do you have any special favorites on this new album or past ones?
on the new record i'm really proud of `Cycle' it has a really beautiful vocal backing. the words floored me, they were so poetic. and i like `Frozen Wave' which is the b side of our new single. forme, that's probably the direction we're going in. but i just love asong like `leaving this island' i think it's such a good song. i like`Rough Riders'. on previous records, i like `Mandarin' on `MobileSafari' quite a bit, i like `Thru Your Heart' and `Firebell Ringing'. and of the older stuff, i like the `Comin Through' ep quite a lot.
how do you select a live set for tonight?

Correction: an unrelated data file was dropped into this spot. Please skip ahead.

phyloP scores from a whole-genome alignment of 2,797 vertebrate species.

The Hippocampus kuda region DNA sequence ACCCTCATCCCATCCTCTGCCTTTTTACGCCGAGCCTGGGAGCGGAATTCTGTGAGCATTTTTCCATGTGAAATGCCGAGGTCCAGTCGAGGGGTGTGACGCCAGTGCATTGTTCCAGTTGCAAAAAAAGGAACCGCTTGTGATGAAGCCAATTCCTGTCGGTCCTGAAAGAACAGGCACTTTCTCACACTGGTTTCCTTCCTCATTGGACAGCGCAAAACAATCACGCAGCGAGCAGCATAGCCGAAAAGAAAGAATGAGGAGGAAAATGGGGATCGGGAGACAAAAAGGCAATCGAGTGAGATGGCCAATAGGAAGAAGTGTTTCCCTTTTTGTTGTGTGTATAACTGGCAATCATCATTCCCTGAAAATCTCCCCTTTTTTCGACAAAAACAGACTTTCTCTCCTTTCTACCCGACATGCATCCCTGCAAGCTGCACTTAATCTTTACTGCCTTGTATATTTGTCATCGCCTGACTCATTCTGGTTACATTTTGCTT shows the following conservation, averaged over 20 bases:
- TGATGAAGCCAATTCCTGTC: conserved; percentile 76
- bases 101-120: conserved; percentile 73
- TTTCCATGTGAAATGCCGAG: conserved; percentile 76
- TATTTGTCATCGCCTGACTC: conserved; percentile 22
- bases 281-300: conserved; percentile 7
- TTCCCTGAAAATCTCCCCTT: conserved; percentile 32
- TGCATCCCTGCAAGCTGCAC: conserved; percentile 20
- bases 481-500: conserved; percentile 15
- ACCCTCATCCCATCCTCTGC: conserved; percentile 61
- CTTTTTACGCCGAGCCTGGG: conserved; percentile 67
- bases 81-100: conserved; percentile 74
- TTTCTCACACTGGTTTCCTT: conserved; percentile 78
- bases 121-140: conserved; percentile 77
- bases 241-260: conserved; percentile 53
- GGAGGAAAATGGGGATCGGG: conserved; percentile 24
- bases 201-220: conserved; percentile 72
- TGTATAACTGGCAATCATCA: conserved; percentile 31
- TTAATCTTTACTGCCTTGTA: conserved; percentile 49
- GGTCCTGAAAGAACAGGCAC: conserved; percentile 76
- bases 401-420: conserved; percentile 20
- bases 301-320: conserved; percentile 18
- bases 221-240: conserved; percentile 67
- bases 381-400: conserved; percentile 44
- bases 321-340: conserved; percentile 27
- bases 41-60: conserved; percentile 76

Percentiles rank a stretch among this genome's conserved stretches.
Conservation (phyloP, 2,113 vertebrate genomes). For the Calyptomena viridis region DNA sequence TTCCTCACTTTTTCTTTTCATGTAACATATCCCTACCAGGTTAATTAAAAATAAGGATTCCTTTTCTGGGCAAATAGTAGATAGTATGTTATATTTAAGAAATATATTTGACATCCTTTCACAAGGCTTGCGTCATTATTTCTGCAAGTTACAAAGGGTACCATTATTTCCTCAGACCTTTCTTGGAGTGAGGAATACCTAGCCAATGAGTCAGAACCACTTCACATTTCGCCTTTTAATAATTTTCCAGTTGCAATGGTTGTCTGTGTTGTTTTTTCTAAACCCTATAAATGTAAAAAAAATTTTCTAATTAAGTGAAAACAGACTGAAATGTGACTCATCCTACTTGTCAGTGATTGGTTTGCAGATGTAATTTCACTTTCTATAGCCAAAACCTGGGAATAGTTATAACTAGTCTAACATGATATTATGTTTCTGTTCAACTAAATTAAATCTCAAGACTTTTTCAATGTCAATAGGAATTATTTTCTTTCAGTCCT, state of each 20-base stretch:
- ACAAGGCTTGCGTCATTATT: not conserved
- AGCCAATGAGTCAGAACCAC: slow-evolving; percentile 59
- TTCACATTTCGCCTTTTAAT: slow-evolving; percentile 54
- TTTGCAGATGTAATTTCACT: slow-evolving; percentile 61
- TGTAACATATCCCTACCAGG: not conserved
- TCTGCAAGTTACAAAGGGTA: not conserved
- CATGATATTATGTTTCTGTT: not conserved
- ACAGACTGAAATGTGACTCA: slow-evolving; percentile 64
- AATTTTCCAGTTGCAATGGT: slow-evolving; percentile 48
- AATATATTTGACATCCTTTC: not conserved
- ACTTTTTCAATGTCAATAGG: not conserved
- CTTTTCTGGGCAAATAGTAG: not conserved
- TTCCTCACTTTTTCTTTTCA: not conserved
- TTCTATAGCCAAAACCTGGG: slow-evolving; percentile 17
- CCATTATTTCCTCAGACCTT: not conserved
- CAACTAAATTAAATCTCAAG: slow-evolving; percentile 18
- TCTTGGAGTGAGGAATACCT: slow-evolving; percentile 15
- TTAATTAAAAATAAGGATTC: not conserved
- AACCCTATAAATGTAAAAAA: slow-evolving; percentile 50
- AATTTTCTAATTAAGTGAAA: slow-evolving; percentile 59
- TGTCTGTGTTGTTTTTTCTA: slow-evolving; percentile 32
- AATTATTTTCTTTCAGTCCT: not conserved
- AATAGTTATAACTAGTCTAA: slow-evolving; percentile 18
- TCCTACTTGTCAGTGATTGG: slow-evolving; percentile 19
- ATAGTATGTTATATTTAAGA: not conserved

a couple of bits from `Illumination', but mostly from `Mobile Safari'.
after being together for such a long time, how satisfied are youwhen you look back?
we've got a really good sense of our own worth, but we don't tend to sit around smoking cigars and crack open the champagne and say how great we are. we are always trying to look forward and stay really ambitious, always ready to learn new tricks because i think that's when bands become bad when they no longer learn.
what do you expect from the new album? do you think it will be recieved any differently?